The authority of Scripture is a key issue for the Christian Church in this and every age. Those who profess faith in Jesus Christ as Lord and Savior are called to show the reality of their discipleship by humbly and faithfully obeying God's written Word. To stray from Scripture in faith or conduct is disloyalty to our Master. Recognition of the total truth and trustworthiness of Holy Scripture is essential to a full grasp and adequate confession of its authority.

The following Statement affirms this inerrancy of Scripture afresh, making clear our understanding of it and warning against its denial. We are persuaded that to deny it is to set aside the witness of Jesus Christ and of the Holy Spirit and to refuse that submission to the claims of God's own Word that marks true Christian faith. We see it as our timely duty to make this affirmation in the face of current lapses from the truth of inerrancy among our fellow Christians and misunderstanding of this doctrine in the world at large.

This Statement consists of three parts: a Summary Statement, Articles of Affirmation and Denial, and an accompanying Exposition. It has been prepared in the course of a three-day consultation in Chicago. Those who have signed the Summary Statement and the Articles wish to affirm their own conviction as to the inerrancy of Scripture and to encourage and challenge one another and all Christians to growing appreciation and understanding of this doctrine. We acknowledge the limitations of a document prepared in a brief, intensive conference and do not propose that this Statement be given creedal weight. Yet we rejoice in the deepening of our own convictions through our discussions together, and we pray that the Statement we have signed may be used to the glory of our God toward a new reformation of the Church in its faith, life and mission.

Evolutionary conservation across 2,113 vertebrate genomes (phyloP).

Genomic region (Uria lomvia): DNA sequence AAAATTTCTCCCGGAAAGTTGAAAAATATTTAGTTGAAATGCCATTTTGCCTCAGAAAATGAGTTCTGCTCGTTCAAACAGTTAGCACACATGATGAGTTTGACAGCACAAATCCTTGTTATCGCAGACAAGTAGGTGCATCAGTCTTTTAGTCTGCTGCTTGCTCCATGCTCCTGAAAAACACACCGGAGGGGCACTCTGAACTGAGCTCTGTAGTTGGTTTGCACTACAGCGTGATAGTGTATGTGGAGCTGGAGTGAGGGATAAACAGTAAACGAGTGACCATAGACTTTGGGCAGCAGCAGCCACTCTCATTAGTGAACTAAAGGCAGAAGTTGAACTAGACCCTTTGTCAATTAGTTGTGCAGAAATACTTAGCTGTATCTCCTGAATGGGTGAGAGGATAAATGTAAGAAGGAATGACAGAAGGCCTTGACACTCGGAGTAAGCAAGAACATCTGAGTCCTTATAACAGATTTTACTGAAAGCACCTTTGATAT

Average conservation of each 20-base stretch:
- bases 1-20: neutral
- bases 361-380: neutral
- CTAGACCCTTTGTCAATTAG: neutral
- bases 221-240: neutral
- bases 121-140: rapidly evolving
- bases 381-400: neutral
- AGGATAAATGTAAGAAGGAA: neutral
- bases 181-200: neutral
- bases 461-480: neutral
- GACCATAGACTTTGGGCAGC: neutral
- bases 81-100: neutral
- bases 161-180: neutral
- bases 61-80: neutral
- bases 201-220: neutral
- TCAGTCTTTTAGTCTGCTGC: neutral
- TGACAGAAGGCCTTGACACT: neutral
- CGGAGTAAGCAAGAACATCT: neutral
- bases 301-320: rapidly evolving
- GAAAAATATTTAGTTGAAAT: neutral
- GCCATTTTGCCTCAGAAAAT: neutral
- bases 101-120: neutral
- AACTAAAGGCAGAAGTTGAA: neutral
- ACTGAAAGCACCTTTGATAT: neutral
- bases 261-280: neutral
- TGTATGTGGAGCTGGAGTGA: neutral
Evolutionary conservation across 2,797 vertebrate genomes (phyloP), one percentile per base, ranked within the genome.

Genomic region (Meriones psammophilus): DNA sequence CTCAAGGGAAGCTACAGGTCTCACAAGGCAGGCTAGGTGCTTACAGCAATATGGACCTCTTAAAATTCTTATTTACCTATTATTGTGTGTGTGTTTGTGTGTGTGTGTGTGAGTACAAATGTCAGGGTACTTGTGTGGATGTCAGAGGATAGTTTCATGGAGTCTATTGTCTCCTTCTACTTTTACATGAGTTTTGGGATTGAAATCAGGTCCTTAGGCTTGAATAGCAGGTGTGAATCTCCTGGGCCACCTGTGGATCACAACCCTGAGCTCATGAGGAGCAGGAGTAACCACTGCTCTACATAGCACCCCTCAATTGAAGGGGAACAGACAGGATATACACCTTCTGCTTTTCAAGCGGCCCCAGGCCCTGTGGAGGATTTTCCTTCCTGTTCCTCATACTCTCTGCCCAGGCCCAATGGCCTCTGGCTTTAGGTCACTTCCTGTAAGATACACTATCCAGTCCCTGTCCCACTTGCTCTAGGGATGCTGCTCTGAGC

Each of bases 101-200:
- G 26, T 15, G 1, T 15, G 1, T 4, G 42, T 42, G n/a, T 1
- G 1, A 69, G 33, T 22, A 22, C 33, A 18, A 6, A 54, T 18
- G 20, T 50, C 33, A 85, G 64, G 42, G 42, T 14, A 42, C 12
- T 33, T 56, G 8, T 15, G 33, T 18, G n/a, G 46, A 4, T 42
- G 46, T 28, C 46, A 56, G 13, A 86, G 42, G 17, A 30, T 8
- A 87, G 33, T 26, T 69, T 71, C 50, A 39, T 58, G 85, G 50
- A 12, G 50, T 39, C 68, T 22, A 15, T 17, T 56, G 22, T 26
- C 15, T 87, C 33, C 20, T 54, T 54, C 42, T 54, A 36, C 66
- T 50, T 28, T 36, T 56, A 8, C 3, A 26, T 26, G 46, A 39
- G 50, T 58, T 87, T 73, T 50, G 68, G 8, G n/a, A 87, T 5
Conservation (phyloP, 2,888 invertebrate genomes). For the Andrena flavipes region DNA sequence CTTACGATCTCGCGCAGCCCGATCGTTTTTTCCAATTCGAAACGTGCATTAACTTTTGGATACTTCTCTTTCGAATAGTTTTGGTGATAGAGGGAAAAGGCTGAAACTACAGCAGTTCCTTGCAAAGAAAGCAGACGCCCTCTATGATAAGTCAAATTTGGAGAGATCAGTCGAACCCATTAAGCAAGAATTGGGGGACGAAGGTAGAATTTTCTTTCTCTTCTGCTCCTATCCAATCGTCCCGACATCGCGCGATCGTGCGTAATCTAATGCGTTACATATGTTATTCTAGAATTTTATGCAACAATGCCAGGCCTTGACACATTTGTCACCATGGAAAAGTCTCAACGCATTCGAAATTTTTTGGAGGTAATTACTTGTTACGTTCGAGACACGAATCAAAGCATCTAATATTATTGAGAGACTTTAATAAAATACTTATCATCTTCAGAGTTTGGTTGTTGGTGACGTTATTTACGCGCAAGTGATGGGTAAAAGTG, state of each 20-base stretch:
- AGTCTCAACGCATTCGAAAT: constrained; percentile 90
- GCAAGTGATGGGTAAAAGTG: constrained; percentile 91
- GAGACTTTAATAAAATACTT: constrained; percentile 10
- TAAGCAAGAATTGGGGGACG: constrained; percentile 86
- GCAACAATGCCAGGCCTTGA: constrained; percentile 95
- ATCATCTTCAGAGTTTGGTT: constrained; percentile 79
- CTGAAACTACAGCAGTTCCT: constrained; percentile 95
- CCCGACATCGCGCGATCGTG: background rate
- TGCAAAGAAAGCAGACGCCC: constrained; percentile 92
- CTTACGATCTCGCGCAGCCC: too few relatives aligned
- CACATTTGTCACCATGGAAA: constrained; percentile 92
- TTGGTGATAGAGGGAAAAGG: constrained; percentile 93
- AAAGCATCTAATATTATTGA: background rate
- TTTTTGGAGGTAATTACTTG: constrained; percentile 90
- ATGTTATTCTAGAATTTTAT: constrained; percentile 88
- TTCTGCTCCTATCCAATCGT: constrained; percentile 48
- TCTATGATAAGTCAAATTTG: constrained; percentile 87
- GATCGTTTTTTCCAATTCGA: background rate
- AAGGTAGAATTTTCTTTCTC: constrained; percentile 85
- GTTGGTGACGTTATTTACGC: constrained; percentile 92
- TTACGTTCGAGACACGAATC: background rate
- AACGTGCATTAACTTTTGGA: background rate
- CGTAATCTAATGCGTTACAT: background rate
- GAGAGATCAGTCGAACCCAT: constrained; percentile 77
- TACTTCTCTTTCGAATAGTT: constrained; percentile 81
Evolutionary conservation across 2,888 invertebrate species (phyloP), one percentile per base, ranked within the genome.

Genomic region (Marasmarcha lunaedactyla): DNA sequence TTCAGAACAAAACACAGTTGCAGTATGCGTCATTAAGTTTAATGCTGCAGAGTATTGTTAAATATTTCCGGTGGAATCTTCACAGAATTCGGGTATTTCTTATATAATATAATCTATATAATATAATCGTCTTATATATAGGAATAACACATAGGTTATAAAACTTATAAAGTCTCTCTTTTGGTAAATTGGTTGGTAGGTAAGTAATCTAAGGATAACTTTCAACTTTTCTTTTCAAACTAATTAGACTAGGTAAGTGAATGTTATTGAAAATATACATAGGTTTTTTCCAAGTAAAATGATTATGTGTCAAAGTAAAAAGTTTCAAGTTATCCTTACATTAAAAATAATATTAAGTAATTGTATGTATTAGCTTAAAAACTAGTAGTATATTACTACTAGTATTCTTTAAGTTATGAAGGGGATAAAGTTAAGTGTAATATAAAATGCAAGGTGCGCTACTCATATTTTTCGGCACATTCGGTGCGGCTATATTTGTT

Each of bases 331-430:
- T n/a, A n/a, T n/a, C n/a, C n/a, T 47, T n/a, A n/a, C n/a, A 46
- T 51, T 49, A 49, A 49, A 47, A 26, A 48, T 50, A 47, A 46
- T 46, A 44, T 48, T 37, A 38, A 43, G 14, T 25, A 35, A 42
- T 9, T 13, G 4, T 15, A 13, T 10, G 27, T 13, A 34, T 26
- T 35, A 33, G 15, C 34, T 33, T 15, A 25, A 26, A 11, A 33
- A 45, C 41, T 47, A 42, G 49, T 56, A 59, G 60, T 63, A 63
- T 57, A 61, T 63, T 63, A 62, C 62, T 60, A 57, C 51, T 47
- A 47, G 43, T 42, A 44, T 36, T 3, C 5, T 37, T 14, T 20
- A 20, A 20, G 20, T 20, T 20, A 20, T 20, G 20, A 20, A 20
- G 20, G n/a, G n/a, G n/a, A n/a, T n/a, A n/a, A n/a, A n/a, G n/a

We offer this Statement in a spirit, not of contention, but of humility and love, which we propose by God's grace to maintain in any future dialogue arising out of what we have said. We gladly acknowledge that many who deny the inerrancy of Scripture do not display the consequences of this denial in the rest of their belief and behavior, and we are conscious that we who confess this doctrine often deny it in life by failing to bring our thoughts and deeds, our traditions and habits, into true subjection to the divine Word.

We invite response to this Statement from any who see reason to amend its affirmations about Scripture by the light of Scripture itself, under whose infallible authority we stand as we speak. We claim no personal infallibility for the witness we bear, and for any help that enables us to strengthen this testimony to God's Word we shall be grateful.


You can read the entire statement at this link:
Chicago